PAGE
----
4 Ways To Identify Valuable Customers in E-Commerce
In order to deliver according to your customer’s expectations, you need to know where they are coming from as well as how they interact with your E-Commerce business. One of the most important tools in your arsenal is site analytics which gives you various data points on your customers. Here are some of the more important points you can use to identify valuable customers.
1. Customer Lifetime Number of Orders
This is a useful metric for determining a customers potential value to your brand. Through this metric, you can know the number of times a customer has placed an order through your store. This can be used to determine a customers loyalty to your company as it shows the willingness of a customer to keep coming back to your store.
2. Customer Lifetime Value
CLV or the Customer Lifetime Value is the metric which is used to identify the highest spending customers for a company. This data point gives us the amount of revenue a customer has generated for a company through making purchases. This is calculated by adding up the individual purchases
made by the customer.
For example, if a customer makes three separate purchases from your site over a period of time, the customer lifetime value is the sum of these separate purchases. By identifying customers with higher CLVs we can find the customers which bring higher value to our site.
3. Customer Average Order Value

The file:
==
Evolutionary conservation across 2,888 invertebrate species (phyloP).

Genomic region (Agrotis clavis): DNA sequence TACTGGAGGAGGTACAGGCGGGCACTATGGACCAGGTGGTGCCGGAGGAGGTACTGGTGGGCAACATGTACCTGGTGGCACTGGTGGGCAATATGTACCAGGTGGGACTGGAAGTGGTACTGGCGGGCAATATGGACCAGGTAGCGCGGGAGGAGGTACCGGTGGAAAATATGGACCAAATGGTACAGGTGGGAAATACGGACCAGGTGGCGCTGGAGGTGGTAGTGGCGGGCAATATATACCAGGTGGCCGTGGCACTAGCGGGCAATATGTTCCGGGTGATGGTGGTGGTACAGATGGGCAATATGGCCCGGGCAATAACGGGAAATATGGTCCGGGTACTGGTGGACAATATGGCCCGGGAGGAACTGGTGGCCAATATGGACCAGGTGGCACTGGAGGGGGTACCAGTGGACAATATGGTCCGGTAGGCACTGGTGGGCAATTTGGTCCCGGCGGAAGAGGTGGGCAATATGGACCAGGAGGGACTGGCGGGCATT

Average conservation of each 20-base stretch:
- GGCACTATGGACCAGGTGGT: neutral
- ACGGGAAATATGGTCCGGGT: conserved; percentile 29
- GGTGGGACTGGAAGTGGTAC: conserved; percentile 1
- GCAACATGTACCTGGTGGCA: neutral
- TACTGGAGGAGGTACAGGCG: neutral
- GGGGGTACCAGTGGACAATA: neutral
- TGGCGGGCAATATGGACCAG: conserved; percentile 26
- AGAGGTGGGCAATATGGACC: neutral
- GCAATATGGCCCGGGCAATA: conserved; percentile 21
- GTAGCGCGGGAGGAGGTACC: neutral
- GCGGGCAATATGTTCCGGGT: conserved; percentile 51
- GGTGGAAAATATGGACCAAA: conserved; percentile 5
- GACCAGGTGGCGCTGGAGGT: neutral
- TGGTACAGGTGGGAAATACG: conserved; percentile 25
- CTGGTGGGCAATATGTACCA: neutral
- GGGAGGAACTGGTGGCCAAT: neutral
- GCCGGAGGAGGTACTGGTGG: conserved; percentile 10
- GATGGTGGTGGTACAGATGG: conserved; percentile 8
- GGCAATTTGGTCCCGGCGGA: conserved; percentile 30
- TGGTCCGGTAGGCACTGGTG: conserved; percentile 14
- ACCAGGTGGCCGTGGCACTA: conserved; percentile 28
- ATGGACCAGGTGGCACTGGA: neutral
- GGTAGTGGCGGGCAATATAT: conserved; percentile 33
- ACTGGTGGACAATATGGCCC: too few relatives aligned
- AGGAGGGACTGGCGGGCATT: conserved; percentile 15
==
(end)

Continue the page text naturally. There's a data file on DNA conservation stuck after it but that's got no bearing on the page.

Though finding a customers lifetime number of orders and their lifetime value, we can also obtain their Average Order Value (AOV). This metric defines the average amount spent every time a customer places an order on your sites.
A customers average order value can be calculated simply by dividing the total revenue from the customer by the total number of orders from the customer. For example, if a customer has made 3 purchases of different values, the average order value is obtained by summing the values of the purchases and dividing the total by three.
4. Age of Most Recent Order
This metric gives the age of the customers most recent order. It will calculate the amount of time which has passed between the last order placed by the customer and the present time. Taking an example of a customer who has a high CLV, but has not made a purchase at your store for a number of years, we can conclude that although they are a high spender, they are not a current customer and less focus can be placed on them.
In addition to the above data points which cover transactional commerce, there are a number of other metrics such as Key Performance Indicators (KPIs) which can give a broader view of your overall customer profile. A customer’s real-life interaction with your store can also be measured as we gain insight into their in-person buying habits, the frequency of their visits to a store, the categories of products they buy and the time of day they would most likely shop.